Australia/Israel & Jewish Affairs Council

Media Week - Inane Faine; Spot the difference; Out of sync

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Inane Faine

ABC Radio's Melbourne host Jon Faine (23/1) should hang his head in shame for his line of questioning to Prime Minister Julia Gillard on the results of the Israeli election. Even though the evidence showed the opposite, Faine claimed that "the Coalition likely to be elected in the new Knesset in Israel looks like it is going to oppose the peace process."

To her credit, Gillard refused to take the bait responding that it "wouldn't be appropriate" to comment "on the nature of the Israeli Government until all the election processes are finished, counted and a government is formed."

Unhappy with the answer, Faine persisted, asking what Australia's response would be if "a two-nation solution" is not matched by "a close ally, and we're told a strong friend, a government in Israel that no longer agrees with our position."

It beggars belief that Faine could offer his listeners blatantly incorrect claims as fact. Since 2009 Israeli PM Benjamin Netanyahu has stated on the record his support for a two-state outcome. He has repeatedly called on the Palestinian Authority to return to the negotiating table without preconditions, which they have refused to for four years. These facts are easily verifiable on Google.

Spot the difference

The Age editorialised (28/1) on Israel's elections that "the door [for peace talks] remains only ajar, but it could have slammed" if Likud-Beitenu had not lost seats.

Settlement building was criticised as a "pander to religious parties" and threat to a future Palestinian state.

Benjamin Netanyahu's promise to form "as broad a coalition as possible...cannot be so broad as to include parties that would veto talks on a two-state solution, which is favoured by most Israelis including [Yesh Atid party leader Yair] Lapid. (He is sceptical, however, of Palestinian commitments to peace and rejects a divided Jerusalem.)"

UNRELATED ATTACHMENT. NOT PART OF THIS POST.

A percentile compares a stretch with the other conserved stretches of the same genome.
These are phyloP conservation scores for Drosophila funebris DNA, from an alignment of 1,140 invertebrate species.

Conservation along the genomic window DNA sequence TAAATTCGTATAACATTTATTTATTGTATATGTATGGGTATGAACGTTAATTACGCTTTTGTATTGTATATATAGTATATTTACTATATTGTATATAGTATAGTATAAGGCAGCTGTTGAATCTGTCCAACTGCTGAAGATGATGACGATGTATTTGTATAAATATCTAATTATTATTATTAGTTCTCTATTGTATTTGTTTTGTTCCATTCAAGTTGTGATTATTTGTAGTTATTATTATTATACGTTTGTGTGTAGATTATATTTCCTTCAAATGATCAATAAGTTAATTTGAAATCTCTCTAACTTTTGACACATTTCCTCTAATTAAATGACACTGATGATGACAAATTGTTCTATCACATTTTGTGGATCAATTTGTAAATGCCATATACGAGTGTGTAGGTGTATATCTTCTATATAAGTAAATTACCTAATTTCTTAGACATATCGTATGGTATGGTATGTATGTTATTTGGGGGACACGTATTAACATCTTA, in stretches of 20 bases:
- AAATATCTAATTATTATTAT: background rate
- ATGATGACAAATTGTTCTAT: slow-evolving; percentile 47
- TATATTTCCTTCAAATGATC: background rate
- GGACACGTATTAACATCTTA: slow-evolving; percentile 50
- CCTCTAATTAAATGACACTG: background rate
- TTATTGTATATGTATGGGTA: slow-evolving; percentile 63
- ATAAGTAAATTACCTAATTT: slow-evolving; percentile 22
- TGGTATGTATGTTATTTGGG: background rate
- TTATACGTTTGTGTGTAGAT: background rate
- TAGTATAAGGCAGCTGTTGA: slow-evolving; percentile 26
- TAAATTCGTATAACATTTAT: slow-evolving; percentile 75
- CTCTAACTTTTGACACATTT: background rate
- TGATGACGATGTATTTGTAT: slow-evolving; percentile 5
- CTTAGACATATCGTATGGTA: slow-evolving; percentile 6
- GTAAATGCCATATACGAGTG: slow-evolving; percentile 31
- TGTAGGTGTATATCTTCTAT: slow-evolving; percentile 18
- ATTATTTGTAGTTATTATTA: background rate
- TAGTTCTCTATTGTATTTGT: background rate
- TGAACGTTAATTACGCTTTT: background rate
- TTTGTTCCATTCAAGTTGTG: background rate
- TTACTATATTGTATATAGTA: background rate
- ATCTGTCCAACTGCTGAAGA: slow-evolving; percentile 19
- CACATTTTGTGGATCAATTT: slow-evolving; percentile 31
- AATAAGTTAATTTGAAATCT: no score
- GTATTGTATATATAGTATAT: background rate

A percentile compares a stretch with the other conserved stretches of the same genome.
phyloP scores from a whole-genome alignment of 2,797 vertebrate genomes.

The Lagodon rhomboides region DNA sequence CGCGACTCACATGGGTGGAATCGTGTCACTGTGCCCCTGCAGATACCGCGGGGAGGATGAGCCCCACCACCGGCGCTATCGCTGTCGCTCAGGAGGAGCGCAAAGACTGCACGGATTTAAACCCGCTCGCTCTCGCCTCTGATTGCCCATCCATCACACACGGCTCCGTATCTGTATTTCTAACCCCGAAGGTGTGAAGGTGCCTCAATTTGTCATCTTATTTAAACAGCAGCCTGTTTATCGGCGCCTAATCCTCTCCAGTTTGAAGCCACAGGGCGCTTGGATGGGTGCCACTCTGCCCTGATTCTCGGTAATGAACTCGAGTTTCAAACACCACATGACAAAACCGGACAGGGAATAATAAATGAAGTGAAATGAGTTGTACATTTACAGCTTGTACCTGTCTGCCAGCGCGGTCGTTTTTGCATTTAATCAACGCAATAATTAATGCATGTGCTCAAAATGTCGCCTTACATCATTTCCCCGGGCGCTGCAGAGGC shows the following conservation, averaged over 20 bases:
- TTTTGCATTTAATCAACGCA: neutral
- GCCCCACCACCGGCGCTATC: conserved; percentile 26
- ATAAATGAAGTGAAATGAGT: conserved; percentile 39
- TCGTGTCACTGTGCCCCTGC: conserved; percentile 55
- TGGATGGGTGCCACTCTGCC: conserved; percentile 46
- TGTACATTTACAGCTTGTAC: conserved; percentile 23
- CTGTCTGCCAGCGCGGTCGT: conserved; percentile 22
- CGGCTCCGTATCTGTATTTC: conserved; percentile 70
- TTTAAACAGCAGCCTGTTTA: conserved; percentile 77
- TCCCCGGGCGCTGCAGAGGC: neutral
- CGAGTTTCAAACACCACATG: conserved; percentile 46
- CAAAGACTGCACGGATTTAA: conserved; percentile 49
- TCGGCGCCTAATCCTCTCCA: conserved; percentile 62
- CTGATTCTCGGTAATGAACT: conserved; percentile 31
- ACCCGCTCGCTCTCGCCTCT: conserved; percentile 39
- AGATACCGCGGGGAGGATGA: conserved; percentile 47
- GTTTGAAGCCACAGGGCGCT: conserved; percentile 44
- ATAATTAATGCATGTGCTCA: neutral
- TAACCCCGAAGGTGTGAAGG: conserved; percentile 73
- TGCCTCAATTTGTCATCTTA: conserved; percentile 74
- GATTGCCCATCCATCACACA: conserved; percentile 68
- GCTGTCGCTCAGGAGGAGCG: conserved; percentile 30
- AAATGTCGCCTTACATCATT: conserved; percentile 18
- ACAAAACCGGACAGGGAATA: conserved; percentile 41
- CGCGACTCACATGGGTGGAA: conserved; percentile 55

In fact there is little daylight between Lapid and Netanyahu regarding the peace process and on October 30, in a major policy speech in the settlement of Ariel, Lapid opposed a building freeze in existing settlements.

On a more positive note, the editorial also insisted that "Palestinian leaders...negotiate without preconditions...and Palestinian moderates should not be hostage to the actions of extremists, such as the Hamas rulers of Gaza, who refuse to recognise Israel and reject the two-state vision."

Out of sync

A story from SBS "World News" reporter Lisa Upton (23/1) on Netanyahu's re-election implied that the next Israeli government would be fundamentally right wing despite the strength of centrist parties.

Netanyahu, Upton said, is expected "to seek an alliance with the right wing Naftali Bennett" who is "the closest thing to a rock star in Israeli politics...Jewish Home supports the building of Israeli settlements and opposes a two-state solution with the Palestinians." Lapid was not mentioned as Netanyahu's more probable first port of call.

Upton also said "Among Palestinians there are few expectations that Mr Netanyahu will get the peace process rolling again." Of course he won't because it is the Palestinian Authority that opposes restarting negotiations, not Netanyahu!

Allon Lee

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